The paper “Detecting Malicious Activity With DNS Backscatter Over Time ” appears in EEE/ACM Transactions on Networking ( Volume: 25, Issue: 5, Oct. 2017 ).
From the abstract:
Network-wide activity is when one computer (the originator) touches many others (the targets). Motives for activity may be benign (mailing lists, CDNs, and research scanning), malicious (spammers and scanners for security vulnerabilities), or perhaps indeterminate (ad trackers). Knowledge of malicious activity may help anticipate attacks, and understanding benign activity may set a baseline or characterize growth. This paper identifies DNS backscatter as a new source of information about network-wide activity. Backscatter is the reverse DNS queries caused when targets or middleboxes automatically look up the domain name of the originator. Queries are visible to the authoritative DNS servers that handle reverse DNS. While the fraction of backscatter they see depends on the server’s location in the DNS hierarchy, we show that activity that touches many targets appear even in sampled observations. We use information about the queriers to classify originator activity using machine learning. Our algorithm has reasonable accuracy and precision (70–80%) as shown by data from three different organizations operating DNS servers at the root or country-level. Using this technique we examine nine months of activity from one authority to identify trends in scanning, identifying bursts corresponding to Heartbleed and broad and continuous scanning of ssh.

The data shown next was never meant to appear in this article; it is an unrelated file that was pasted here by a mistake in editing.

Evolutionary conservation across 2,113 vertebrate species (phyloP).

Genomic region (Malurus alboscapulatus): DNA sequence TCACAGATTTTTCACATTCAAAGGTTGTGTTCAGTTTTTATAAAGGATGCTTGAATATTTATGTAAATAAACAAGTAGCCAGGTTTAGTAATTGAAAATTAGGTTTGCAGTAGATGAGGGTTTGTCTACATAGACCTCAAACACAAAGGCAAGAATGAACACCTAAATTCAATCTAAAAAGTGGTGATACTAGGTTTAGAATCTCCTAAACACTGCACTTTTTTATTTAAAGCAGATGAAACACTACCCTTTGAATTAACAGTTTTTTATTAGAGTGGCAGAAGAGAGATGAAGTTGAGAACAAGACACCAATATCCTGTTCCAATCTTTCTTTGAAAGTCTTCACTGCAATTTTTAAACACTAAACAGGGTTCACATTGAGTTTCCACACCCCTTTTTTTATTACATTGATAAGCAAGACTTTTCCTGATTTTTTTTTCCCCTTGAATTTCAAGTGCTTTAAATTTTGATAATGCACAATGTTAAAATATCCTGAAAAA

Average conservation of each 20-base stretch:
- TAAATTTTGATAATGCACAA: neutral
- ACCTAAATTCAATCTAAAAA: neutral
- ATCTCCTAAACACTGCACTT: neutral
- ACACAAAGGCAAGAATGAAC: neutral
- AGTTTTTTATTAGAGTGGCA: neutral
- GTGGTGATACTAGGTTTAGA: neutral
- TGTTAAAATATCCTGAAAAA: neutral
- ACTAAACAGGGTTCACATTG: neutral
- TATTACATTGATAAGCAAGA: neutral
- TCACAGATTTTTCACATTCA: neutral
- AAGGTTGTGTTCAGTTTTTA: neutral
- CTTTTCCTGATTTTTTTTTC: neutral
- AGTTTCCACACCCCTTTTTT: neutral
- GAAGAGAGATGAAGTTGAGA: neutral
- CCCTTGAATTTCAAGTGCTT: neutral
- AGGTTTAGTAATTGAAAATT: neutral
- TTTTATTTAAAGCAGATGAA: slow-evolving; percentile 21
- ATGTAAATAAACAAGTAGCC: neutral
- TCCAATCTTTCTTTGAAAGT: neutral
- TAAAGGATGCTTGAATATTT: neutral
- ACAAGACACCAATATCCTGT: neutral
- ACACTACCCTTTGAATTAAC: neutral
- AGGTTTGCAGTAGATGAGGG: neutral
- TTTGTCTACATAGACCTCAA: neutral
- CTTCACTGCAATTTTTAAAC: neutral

This paper furthers our understanding of evolution of malicious network activities from an earlier work that:
(1) Why our machine-learning based classifier (that relies on manually collected labeled data) does not port across physical sites and over time.
(2) Secondly paper recommends how to sustain good learning score over time and provides expected life-time of labeled data.
An excerpt from section III-E (Training Over Time):
Classification (§ III-D) is based on training, yet training accuracy is affected by the evolution of activity—specific examples come and go, and the behavior in each class evolves. Change happens for all classes, but the problem is particularly acute for malicious classes (such as spam) where the adversarial nature of the action forces rapid evolution (see § V).
Some datasets used in this paper can be found here: